Although it can be hard to imagine, during the American Revolution, not all of the colonists were against a dominating Great Britain. Rather, many people did not want separation and there was a large pacifist Quaker population, especially in the city of Philadelphia. This lesson plan includes the primary sources of a prominent colonial military officer and a Quaker woman, both living in Philadelphia. Their stories allow students to see multiple perspectives from the American Revolution and consider its effects on American society.
The first source that students will work with is The Protest of the Committee of the Privates of the Military Association belonging to the City and Liberties of Philadelphia. This document is a list of demands made by the Military Association of Philadelphia concerning the election of brigadier generals in 1776. This source comes from the collection of Daniel Cunyngham Clymer, an officer of the Philadelphia Military Associates and a deputy commissary general of prisoners in the Continental Army during the Revolution. Language, ideals, and undertones of the American Revolution are present throughout this source.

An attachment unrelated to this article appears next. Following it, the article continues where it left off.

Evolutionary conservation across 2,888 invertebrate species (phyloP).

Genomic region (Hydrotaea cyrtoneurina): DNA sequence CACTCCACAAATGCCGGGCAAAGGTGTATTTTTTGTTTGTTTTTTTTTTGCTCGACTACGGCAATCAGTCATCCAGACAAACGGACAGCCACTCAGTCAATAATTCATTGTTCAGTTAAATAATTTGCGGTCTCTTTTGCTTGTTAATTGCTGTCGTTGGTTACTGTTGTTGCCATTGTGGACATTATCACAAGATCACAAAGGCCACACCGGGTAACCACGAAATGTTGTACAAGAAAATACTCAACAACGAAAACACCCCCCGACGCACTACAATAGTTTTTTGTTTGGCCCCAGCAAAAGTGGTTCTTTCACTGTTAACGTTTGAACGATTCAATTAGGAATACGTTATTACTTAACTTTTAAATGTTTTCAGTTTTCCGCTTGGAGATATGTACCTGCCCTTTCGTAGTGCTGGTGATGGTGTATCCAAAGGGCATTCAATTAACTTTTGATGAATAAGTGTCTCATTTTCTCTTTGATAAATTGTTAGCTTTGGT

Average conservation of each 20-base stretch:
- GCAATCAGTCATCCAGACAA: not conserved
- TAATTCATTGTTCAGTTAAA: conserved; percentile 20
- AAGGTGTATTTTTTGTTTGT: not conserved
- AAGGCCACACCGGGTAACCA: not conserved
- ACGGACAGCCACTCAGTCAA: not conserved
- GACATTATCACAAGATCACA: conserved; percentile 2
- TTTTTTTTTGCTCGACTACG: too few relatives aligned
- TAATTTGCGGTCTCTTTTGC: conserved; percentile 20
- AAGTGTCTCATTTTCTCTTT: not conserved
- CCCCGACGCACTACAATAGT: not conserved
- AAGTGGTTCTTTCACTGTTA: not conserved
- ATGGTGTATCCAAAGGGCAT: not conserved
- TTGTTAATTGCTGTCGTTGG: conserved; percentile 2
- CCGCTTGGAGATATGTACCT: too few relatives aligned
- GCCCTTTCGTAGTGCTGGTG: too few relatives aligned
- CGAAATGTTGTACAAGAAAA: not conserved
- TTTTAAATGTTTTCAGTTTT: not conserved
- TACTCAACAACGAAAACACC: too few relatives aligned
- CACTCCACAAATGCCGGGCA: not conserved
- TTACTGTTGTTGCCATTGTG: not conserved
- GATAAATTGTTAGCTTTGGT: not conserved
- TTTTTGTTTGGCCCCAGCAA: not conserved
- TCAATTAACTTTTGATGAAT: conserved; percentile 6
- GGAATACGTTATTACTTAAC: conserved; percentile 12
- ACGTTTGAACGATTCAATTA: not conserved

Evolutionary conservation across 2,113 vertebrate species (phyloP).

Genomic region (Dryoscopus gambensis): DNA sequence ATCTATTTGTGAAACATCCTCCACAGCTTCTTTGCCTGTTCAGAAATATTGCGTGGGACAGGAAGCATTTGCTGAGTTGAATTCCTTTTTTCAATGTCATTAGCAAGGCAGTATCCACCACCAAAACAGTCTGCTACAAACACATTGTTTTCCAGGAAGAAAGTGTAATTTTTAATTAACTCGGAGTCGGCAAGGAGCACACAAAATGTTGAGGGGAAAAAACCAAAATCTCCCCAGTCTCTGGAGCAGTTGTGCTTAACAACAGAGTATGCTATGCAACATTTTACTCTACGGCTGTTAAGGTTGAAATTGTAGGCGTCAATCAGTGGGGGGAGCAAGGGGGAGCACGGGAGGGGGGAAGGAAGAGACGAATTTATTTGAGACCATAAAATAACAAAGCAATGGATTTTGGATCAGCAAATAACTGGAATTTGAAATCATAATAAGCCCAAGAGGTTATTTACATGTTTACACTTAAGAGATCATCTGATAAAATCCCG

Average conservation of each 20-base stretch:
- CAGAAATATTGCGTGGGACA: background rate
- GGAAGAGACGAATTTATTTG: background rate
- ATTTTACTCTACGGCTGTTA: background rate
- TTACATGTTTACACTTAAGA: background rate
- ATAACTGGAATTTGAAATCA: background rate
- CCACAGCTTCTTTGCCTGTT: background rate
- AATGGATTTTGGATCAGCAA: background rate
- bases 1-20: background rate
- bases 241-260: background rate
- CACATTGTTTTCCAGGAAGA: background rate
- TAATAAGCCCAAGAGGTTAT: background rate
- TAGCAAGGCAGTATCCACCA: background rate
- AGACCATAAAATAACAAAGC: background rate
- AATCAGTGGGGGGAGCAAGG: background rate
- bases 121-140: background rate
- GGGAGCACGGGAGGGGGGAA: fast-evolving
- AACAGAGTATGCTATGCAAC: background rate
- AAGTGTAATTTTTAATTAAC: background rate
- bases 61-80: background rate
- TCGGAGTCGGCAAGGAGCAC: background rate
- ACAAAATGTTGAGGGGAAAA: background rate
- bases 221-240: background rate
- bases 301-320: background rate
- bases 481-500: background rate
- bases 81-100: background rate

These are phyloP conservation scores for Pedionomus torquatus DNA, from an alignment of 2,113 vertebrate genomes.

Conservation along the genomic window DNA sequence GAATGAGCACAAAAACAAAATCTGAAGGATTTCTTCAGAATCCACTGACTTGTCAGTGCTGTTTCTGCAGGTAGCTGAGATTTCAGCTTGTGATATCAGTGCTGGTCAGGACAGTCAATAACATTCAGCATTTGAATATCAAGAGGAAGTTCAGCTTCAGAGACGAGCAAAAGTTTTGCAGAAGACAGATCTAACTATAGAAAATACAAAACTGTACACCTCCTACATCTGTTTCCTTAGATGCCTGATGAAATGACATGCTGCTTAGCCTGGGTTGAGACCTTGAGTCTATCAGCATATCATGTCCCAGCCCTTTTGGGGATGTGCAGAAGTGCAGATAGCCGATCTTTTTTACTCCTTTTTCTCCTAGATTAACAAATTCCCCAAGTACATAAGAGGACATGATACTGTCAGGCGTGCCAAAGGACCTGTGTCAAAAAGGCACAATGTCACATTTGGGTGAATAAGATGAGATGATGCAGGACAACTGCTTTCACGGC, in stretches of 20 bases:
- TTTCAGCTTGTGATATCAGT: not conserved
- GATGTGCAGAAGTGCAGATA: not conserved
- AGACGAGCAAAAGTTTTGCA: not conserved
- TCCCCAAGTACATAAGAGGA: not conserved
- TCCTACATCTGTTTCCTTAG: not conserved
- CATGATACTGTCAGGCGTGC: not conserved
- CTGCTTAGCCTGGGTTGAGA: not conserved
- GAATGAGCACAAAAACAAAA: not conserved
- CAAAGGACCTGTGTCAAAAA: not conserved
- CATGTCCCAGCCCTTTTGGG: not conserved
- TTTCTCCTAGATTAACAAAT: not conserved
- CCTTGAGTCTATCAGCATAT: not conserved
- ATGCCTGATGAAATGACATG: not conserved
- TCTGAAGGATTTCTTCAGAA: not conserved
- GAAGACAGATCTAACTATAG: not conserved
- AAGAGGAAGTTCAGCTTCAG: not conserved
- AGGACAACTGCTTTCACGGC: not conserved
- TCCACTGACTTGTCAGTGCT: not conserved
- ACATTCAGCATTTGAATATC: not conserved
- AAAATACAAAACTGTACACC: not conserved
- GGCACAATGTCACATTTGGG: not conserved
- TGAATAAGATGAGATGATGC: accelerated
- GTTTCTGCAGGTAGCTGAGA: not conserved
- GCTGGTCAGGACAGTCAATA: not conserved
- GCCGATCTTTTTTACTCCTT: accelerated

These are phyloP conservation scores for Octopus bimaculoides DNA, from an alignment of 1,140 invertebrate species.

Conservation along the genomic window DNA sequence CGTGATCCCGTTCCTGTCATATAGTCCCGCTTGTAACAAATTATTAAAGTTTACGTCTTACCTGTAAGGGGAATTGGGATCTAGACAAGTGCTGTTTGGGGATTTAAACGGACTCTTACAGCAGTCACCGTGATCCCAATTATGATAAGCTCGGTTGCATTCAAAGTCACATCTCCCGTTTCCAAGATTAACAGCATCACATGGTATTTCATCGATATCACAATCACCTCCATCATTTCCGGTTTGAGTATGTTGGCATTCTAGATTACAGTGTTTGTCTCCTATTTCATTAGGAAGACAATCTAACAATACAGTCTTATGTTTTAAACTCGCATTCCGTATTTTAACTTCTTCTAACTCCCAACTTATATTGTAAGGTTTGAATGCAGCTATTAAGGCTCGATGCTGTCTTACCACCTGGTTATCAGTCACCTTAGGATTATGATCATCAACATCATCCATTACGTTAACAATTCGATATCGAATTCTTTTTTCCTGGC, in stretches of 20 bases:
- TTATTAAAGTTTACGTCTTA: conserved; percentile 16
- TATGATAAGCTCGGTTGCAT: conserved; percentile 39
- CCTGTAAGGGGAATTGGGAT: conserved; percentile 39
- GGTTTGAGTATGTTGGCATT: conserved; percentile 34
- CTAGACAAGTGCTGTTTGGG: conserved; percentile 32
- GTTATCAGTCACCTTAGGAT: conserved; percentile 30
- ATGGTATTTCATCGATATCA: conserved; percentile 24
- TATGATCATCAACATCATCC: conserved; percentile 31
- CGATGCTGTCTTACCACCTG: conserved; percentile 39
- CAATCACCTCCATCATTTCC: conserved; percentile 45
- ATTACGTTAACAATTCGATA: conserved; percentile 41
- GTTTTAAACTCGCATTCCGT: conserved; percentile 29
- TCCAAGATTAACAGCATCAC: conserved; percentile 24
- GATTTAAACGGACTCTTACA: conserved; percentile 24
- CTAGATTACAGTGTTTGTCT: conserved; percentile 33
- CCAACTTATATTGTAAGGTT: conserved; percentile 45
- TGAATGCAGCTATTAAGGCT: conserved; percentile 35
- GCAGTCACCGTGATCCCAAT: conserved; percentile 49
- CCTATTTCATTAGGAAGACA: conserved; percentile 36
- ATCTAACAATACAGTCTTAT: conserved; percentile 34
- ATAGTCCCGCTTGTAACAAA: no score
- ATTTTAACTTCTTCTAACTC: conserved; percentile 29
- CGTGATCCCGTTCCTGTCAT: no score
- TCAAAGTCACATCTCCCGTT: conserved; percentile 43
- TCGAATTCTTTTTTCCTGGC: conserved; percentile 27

The other source that students will work with consists of entries from Elizabeth Sandwith Drinker’s personal diary written in 1777. Drinker was a Quaker woman living in Philadelphia during the American Revolution. She writes about the daily life of women in the late 18th century, as well as the interaction between the Continental Army and the pacifist Quakers. Her diary offers a perspective that is not often seen in the traditional narrative.